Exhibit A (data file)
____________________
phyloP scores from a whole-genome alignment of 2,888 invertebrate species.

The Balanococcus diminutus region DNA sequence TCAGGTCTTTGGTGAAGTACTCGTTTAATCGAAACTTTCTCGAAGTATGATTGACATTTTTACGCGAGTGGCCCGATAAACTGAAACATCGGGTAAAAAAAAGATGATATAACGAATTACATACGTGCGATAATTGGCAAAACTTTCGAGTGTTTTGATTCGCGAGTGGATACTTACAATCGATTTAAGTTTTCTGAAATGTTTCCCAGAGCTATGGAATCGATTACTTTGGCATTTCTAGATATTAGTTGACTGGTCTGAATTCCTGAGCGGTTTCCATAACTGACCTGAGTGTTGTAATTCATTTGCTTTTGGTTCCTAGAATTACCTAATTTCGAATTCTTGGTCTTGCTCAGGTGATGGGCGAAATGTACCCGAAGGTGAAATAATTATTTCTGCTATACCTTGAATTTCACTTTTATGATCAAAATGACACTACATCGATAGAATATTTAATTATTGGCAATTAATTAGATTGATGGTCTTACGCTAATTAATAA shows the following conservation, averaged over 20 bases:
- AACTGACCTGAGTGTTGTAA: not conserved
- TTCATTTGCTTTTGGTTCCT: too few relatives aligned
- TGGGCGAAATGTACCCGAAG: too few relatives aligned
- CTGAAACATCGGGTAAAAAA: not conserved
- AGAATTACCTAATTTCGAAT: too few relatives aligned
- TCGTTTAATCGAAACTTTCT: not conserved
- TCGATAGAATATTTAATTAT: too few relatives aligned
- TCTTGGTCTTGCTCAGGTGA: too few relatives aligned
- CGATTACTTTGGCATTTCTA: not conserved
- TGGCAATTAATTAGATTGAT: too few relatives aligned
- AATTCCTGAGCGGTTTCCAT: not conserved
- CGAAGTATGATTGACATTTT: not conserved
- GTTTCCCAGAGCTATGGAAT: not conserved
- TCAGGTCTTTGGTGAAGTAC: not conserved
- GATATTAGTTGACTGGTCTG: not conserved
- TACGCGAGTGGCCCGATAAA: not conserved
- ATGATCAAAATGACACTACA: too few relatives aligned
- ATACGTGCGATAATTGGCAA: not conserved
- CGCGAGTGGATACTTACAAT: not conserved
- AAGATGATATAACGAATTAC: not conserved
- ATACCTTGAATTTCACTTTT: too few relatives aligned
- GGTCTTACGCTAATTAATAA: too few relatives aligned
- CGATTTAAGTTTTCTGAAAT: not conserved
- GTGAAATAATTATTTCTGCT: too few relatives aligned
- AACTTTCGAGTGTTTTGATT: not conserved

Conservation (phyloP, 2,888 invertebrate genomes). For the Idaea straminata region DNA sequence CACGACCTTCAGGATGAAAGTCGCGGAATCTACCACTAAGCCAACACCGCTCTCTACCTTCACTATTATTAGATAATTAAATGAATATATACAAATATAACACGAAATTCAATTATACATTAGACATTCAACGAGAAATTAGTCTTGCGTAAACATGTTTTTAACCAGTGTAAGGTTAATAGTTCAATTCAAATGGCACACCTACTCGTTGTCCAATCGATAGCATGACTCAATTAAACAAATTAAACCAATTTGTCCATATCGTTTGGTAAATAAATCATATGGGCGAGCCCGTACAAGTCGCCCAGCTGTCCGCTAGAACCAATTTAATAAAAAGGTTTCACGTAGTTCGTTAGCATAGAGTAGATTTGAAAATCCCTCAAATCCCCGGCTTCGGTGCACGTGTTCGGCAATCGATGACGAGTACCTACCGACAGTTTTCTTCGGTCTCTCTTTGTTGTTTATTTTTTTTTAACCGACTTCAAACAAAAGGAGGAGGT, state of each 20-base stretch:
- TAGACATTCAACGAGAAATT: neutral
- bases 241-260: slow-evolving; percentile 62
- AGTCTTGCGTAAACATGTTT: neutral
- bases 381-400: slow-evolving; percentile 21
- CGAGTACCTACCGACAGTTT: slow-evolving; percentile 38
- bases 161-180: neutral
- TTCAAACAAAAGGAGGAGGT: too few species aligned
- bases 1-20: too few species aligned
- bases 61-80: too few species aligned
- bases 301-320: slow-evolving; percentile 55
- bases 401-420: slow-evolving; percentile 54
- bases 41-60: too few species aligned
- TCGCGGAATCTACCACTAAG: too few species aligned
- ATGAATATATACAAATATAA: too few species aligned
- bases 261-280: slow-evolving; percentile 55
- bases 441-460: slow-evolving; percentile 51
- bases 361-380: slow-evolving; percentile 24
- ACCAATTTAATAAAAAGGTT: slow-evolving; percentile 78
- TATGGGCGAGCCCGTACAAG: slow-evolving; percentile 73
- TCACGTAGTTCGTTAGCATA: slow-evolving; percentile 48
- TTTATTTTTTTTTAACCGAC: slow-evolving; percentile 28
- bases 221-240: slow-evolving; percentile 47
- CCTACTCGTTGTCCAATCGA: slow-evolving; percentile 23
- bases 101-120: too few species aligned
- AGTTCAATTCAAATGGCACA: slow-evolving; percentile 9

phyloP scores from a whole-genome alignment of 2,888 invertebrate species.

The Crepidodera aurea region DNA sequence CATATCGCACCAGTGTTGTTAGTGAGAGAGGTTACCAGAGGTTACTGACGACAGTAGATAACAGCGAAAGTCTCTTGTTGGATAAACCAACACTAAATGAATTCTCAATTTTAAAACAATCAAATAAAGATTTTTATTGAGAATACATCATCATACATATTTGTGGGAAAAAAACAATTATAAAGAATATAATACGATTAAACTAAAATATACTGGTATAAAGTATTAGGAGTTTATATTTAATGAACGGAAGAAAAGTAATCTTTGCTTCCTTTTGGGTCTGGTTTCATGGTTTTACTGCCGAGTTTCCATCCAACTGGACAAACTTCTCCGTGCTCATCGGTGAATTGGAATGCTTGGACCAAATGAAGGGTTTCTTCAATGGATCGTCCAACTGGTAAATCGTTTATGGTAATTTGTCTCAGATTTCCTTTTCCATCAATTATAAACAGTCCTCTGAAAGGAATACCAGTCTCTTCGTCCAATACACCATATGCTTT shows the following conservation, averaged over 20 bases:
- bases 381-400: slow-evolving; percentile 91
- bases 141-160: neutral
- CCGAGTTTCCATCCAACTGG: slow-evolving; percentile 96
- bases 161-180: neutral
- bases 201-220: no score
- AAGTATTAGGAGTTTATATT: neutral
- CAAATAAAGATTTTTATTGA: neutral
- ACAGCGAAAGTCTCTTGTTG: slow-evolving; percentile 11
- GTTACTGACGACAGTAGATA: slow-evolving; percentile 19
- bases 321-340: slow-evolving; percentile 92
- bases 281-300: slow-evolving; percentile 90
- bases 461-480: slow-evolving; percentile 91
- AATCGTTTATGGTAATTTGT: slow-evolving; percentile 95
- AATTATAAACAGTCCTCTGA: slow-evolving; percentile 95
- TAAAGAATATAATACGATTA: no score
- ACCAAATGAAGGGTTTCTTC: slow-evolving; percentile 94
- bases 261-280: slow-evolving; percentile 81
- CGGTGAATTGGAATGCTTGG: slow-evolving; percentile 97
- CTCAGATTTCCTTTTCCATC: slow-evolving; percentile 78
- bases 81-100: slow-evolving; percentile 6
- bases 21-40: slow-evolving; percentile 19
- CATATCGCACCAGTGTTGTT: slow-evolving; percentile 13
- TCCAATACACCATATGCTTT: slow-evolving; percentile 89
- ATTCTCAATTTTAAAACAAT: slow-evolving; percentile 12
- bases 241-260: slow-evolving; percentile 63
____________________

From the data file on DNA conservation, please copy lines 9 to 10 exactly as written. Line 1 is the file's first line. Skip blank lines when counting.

- TCGATAGAATATTTAATTAT: too few relatives aligned
- TCTTGGTCTTGCTCAGGTGA: too few relatives aligned